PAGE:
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On the Trail, Over the Falls

A replica of London’s 221B Baker Street in Meiringen, Switzerland. Credit: Catherine Batac Walder and Mike Walder.
Some Holmesiana on exhibit in Meiringen’s Sherlock Holmes Museum. Credit: Catherine Batac Walder and Mike Walder.

The sweetness of this village probably emanates from the rows and rows of meringue shops lining the streets. Locals claim meringue originated from the area, thus the name Meiringen. But other than this dessert and the abounding scenery, the village thrives out of paying homage to Holmes. Travelers won’t miss numerous signs with references to Holmes or his creator. Meiringen has its own Baker Street and Conan Doyle Place signs—the finish of which evokes London. Right beside the hotel is a Sherlock Holmes Museum, and in it is the world’s first authentic replica of the living room in 221B Baker Street. Unlike its counterpart in London, where the visitor is free to move about and touch the displays, the meticulous construction of the living room in Meiringen makes preservation essential, with visitors able to see it only through a glass wall. All of the displays are based on how Conan Doyle had described them in the stories, down to the tiniest detail. The museum is located in the basement of an old English church. A climb down the stairs reveals some items displayed in glass cases, a good deal of Holmesiana either donated or loaned by members of societies, such as the Sherlock Holmes Society of London. Outside the church is a statue of Holmes sculpted by John Doubleday with the heading “Sherlock Holmes Honorary Citizen of Meiringen.” There are symbols on the statue—sixty clues to each of the four novels and fifty-six stories that would test any Holmes devotee’s powers of observation. The village is best explored on foot, which makes for tired feet. To rest, I sat down in the square facing the Sherlock Holmes Museum, and I got that feeling of not wanting to be anywhere else.

During winter, Reichenbach Falls is inaccessible and, well, frozen. There is a road right on top of the highest fall that seems accessible by car, but the more exciting way to visit is from Meiringen on foot, on the steeply wooded path, re-enacting the journey Holmes and Watson took. There is also a funicular railway up to the lowest falls, and from there hikers trek up to the highest waterfall.

Despite efforts to enjoy the Alpine village and the breathtaking view of the mountains, I imagine Holmes always on guard, watching the faces of other tourists carefully, anxious that one of them might be the dark image of Moriarty. This worry must have heightened at the sight of Reichenbach Falls. Such a reward it is to view the falls after a long hike, but visitors can’t brush aside the fear. To eradicate the famous detective, Conan Doyle could have thought of monsters, savage hounds, or even something related to his beliefs in spiritualism. But there is something about Reichenbach Falls, which, even to the ordinary visitor, raises alarm. Standing on the bridge that looks altogether safe below the highest fall gives that uneasy feeling. There is an overwhelming sense of danger that if one was unlucky enough to lose balance and fall, there is no way he or she can be saved from that powerful water below. As clever and invincible Holmes and Moriarty might look to us fanatics, perhaps the power of nature was the only force that could have matched the great minds of these two.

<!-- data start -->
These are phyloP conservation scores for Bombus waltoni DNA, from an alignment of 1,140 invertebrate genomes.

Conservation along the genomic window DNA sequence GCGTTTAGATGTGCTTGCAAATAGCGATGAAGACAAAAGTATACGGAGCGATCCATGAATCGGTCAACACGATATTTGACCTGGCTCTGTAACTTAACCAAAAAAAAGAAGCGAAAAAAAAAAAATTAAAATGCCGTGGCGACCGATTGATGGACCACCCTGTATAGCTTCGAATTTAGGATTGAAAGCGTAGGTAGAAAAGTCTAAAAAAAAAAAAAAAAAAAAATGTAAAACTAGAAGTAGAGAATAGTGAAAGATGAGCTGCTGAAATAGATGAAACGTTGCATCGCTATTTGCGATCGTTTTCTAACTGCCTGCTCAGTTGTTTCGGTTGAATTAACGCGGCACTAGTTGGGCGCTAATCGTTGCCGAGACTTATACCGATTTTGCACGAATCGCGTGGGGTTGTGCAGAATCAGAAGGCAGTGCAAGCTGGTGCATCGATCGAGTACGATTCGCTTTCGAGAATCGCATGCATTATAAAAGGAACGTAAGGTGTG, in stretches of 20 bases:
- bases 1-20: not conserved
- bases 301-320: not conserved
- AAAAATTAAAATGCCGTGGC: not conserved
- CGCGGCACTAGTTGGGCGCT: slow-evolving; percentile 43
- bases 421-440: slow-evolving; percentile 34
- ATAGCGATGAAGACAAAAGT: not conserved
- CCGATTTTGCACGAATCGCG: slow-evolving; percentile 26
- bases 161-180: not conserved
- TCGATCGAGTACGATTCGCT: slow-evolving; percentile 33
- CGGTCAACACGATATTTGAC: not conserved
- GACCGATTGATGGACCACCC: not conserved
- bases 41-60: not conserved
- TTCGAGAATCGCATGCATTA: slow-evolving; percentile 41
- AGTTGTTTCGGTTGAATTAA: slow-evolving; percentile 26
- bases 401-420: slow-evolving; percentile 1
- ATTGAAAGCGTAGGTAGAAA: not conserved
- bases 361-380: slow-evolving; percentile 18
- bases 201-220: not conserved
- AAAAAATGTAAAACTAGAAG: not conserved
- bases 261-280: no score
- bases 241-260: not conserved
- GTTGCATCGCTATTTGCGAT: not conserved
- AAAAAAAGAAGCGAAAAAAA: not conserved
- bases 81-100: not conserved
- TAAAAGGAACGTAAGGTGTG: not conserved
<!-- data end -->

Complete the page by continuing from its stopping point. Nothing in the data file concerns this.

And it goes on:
Watson described it in the story:

It is indeed, a fearful place. The torrent, swollen by the melting snow, plunges into a tremendous abyss, from which the spray rolls up like the smoke from a burning house.

Once at the top there are signs pointing back to Meiringen and also to the ledge of the fictional struggle between Holmes and Moriarty, which can be reached by walking the path down the hill on the other side of the falls. I would say the hike to the falls must have been easier than the path Holmes and Watson or even Conan Doyle himself had taken. But while there are tourist-friendly, properly cemented steps climbing up to the falls, the path to the memorial plaque, even with the obvious trail, is slippery and steep and must be unchanged since the last century.

Conan Doyle must have had several ideas as to the end of Sherlock Holmes, so why Reichenbach? Whatever it was that enchanted him about the place, it was surely a piece of good fortune for all of Meiringen, securing their tourism income and giving them a spot on the literary map. It is a must for every Sherlock Holmes enthusiast to make a pilgrimage there.

Any modern reader can understand the feeling of grief when reading that last paragraph of “The Final Problem.” Perhaps it was more heartbreaking for those who followed through the stories in real time in The Strand magazine. Today, one could just pick up The Return of Sherlock Holmes and be grateful that Conan Doyle had changed his mind. But then again, even if he hadn’t, Holmes and Watson are timeless, coming back to life on whichever page the reader chooses to start.

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Born and raised in the Philippines, Catherine Batac Walder moved across Norway, Finland, and Portugal from 2005-2007 for a European MPhil. scholarship. She worked as a research group administrator at the department of earth sciences, Royal Holloway University of London, until October 2010 when her first child was born.
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